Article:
How To Sidechain In FL Studio: Multiple Ways To Get Your Sound Pumping!


For a lot of beginner producers, the sidechain is something like a magic word from Harry Potter. They've heard it 

Sidechaining: The basics

Before we get our hands dirty and try out all the different sidechain techniques, let's get some things straight first and make sure you understand what a sidechain actually is - if you don't know that already (in that case, you can skip to the second part of this blog post).

What is sidechaining?

Simply put, sidechaining is a production technique where you use some parameter of a sound (eg kick drum's volume) to automate a different parameter of a different sound in real-time (eg bassline's volume...that's not exactly a different parameter, but you get the picture).  In other words, you are making one audio track somehow react to another audio track.

The most obvious example is what I've already suggested in those parentheses - as the kick drum and the bassline share a lot of frequency content, it's extremely common to apply a sidechain on the bass that makes it go almost silent for that short amount of time when the kick drum hits, giving that kick some space to cut through the mix.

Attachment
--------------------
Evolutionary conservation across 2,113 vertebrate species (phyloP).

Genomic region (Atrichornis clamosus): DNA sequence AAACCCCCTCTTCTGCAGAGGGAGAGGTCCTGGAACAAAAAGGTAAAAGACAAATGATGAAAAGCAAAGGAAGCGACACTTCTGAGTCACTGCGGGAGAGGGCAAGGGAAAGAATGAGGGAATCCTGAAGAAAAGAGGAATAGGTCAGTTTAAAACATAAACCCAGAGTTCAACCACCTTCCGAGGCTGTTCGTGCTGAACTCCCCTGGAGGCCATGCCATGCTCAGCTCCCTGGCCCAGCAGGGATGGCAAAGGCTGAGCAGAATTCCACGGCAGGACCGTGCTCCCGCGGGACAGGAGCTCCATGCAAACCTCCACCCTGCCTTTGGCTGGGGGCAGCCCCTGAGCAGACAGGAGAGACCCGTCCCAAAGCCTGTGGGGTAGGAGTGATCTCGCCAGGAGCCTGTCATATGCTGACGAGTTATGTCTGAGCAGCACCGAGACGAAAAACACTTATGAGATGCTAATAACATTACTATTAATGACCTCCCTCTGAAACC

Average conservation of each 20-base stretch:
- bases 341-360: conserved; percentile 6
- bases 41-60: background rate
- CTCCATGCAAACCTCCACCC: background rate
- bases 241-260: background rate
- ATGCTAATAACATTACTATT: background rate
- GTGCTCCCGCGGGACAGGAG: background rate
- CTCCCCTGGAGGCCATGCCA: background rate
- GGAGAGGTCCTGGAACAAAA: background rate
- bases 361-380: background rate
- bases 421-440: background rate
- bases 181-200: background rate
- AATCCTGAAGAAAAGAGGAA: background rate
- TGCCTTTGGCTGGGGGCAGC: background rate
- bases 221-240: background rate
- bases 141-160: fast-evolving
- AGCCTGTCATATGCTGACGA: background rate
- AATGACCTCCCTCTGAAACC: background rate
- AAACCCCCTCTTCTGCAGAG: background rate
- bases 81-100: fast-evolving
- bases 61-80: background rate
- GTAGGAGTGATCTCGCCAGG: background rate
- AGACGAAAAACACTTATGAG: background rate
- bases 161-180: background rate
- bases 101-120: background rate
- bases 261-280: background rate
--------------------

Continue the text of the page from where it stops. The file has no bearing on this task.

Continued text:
What is sidechaining good for?

There are three basic reasons why to use sidechain:

  • To create space for certain elements (like a kick drum) in the mix
  • To create that "pumping" effect you know from like every single EDM track out there
  • To create some interesting sound aesthetics (like when sidechaining hihats with heavy reverb to the kick)

Do I need to use a sidechain?

You certainly don't need to sidechain everything, but I strongly suggest in getting familiar with this technique and making it a stable part of your "arsenal", as especially when you start to concentrate on how to make your tracks as loud as big, commercial releases. you'll find it really helpful.

How to sidechain in FL Studio

Now when we're equipped with all that theoretical knowledge, let's finally get down to the dirty work. I'll describe four different methods you can use to achieve that sidechain effect, each with its advantages and disadvantages, so you can choose what suits you the best for what you need to do in your project. And don't worry, if you find those tutorials too brief - there's also a video at the end of the article where I demonstrate everything in my DAW.

True Sidechain - Method #1: Using the Fruity Limiter

Possibly the most straightforward and most convenient way of sidechaining for a lot of FL Studio users is using the Fruity Limiter. For simplicity, let's carry on with that initial example, ducking the bassline when the kick hits.

  1. Load the Fruity Limiter into (the last slot of) the bassline's mixer bus
  2. Select the mixer bus of the kick drum so it's active and then right-click the little arrow icon on the very bottom of mixer bus of the bass, and click "sidechain to this channel"
  3. Open the Fruity Limiter, and at the very bottom of the plugin window, choose the correct number as the input for the sidechain